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Citation Information

Type Journal Article - Agricultural Research
Title Water harvesting: a potential means for water security in the Far North Region of Cameroon
Volume 3
Issue 4
Publication (Day/Month/Year) 2014
Page numbers 331-338
URL http://link.springer.com/article/10.1007/s40003-014-0133-7
The role of water harvesting as a strategy in adapting to the current climatic variability and change has really
not been exploited in the Far North region of Cameroon. The region is threatened by water shortage and climate variability.
This paper seeks to emphasize the availability of sufficient water which could be harvested to ensure water security for both
domestic and agricultural purposes. Temperature and precipitation data between the years of 1957 and 2006 were analyzed
to observe their different trends across these years. Standardized precipitation index (SPI) was then computed to determine
the hydrological drought trend for the region. Remote sensing techniques were used to compare land use and land cover
dynamics between 1987 and 2005. The obtained results show that temperature seems to remain constant but rainfall has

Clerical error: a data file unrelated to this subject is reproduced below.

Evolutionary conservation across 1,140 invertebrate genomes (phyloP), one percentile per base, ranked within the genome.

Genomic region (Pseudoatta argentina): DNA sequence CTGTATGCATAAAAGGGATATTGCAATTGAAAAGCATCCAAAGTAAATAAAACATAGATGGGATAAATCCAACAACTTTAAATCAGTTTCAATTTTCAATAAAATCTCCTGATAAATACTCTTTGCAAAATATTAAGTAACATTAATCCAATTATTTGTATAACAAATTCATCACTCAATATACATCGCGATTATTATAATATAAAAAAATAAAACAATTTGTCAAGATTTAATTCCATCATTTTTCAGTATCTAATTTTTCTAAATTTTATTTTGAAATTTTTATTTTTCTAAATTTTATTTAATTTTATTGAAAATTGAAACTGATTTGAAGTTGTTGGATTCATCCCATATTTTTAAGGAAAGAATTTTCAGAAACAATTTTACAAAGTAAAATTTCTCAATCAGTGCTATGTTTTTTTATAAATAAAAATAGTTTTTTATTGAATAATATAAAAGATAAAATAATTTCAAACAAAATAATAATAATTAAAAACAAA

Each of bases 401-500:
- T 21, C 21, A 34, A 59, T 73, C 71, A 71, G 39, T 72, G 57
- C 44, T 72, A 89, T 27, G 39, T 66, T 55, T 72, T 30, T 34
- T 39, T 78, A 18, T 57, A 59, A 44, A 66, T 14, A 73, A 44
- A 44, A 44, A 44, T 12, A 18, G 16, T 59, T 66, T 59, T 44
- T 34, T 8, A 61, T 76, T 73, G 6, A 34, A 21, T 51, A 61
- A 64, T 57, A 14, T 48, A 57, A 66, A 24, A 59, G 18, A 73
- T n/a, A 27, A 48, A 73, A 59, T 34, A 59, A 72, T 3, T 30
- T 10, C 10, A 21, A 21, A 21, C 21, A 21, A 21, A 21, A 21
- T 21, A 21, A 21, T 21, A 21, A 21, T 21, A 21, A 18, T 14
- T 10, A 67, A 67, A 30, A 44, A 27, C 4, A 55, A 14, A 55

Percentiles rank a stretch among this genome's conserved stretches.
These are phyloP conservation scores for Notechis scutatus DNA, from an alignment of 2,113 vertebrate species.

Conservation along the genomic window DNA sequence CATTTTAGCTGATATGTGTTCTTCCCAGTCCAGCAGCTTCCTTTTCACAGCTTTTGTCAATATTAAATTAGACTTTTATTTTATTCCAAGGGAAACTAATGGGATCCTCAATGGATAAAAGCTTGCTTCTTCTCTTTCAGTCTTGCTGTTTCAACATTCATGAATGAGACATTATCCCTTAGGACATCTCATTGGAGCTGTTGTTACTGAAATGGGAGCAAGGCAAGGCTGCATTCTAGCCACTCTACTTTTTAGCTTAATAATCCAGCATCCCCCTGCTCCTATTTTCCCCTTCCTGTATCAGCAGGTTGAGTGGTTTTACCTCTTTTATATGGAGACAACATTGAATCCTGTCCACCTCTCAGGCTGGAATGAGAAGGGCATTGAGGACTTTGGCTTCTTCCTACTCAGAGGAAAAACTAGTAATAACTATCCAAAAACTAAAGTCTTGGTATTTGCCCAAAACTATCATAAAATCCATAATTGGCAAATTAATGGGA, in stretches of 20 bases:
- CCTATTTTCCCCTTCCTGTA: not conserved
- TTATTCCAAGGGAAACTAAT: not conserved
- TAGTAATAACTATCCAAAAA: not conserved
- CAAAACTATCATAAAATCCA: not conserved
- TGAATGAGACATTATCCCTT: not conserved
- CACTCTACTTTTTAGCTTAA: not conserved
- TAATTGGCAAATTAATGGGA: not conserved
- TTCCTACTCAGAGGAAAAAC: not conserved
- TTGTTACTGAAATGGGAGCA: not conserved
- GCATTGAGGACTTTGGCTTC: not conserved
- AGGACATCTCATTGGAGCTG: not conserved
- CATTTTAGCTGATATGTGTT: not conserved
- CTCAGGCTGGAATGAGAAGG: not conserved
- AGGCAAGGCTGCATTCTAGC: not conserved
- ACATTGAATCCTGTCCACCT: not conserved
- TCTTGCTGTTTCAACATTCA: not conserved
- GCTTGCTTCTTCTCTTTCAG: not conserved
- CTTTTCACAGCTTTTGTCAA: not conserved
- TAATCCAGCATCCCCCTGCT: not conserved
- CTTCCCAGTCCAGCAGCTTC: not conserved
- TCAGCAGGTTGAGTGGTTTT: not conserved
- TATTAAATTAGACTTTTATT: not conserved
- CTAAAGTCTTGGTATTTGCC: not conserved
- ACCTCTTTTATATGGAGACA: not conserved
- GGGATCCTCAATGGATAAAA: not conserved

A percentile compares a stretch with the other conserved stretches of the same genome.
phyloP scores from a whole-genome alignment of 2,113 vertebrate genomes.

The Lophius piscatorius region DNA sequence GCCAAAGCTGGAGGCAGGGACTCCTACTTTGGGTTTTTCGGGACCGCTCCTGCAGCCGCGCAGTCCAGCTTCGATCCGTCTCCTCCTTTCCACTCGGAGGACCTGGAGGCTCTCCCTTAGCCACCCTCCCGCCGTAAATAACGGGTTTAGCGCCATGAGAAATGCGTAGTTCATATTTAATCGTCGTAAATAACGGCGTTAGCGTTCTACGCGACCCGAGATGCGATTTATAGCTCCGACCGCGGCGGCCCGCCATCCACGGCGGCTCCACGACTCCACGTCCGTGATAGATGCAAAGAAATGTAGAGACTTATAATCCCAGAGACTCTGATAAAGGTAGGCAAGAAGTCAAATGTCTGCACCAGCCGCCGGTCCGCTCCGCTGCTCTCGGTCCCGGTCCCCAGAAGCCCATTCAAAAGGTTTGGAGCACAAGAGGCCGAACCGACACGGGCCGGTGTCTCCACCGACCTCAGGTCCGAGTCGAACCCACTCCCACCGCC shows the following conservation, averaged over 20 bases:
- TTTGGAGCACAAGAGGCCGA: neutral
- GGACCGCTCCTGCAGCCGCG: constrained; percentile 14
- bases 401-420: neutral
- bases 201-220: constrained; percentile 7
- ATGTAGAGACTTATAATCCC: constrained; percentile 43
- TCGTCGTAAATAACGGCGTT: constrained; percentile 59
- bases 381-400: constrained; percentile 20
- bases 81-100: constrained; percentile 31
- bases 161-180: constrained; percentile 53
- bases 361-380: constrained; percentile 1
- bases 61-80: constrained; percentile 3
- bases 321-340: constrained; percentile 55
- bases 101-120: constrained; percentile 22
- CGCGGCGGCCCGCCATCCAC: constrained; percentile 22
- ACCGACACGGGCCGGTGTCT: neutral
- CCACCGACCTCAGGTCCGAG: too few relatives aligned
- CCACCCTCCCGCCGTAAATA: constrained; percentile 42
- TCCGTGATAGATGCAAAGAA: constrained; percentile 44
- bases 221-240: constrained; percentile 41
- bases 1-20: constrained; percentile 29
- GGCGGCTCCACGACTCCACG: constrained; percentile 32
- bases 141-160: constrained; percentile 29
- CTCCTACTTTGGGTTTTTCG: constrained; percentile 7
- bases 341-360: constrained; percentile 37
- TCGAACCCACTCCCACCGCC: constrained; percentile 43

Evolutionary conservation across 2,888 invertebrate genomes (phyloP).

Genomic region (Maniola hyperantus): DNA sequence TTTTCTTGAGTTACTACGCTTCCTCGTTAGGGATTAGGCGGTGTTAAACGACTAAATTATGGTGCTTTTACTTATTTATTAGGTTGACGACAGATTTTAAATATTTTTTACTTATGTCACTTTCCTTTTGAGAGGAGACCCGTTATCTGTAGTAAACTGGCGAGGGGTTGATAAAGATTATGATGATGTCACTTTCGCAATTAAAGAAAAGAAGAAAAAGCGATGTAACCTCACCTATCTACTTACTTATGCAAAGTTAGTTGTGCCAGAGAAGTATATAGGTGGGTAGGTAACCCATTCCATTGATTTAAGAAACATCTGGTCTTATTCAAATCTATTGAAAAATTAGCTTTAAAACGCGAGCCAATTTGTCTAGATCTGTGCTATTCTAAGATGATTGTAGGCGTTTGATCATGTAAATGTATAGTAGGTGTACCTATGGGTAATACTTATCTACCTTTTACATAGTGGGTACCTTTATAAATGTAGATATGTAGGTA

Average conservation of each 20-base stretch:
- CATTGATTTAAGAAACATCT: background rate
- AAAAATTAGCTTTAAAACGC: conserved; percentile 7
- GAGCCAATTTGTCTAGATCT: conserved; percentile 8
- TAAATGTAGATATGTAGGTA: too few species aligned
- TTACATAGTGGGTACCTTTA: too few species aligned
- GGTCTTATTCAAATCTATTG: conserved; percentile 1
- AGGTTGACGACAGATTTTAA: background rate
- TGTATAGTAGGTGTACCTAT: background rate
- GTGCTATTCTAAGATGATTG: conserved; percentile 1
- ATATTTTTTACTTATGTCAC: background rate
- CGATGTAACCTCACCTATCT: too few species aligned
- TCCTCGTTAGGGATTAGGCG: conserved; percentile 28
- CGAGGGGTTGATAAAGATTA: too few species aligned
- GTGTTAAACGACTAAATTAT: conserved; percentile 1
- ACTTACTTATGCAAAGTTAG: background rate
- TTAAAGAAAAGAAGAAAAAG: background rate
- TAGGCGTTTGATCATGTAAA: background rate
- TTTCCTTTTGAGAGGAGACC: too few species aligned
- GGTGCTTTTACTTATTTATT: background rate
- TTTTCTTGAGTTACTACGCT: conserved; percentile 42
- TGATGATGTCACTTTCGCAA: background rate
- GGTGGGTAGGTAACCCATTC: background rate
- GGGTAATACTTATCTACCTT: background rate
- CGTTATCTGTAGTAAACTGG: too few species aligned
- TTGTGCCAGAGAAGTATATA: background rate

decreased; however, the amount of rainfall is significantly high when compared with other regions with little or no water
problem. The hydrological drought analysis using SPI shows a downward trend but did not depict severe drought conditions
in the area. And applying the Mann–Kendall trend analysis revealed that there was no statistically significant
change with the overall downward SPI, temperature, and rainfall trends. Furthermore, the remote sensing studies revealed
an increase in vegetation, water resources, and settlement, whereas a decrease was observed in the total area covered by
farmlands and bare soils. The paper concluded by proposing recommendations to ensure water security for both domestic
and agriculture purposes in the study area.

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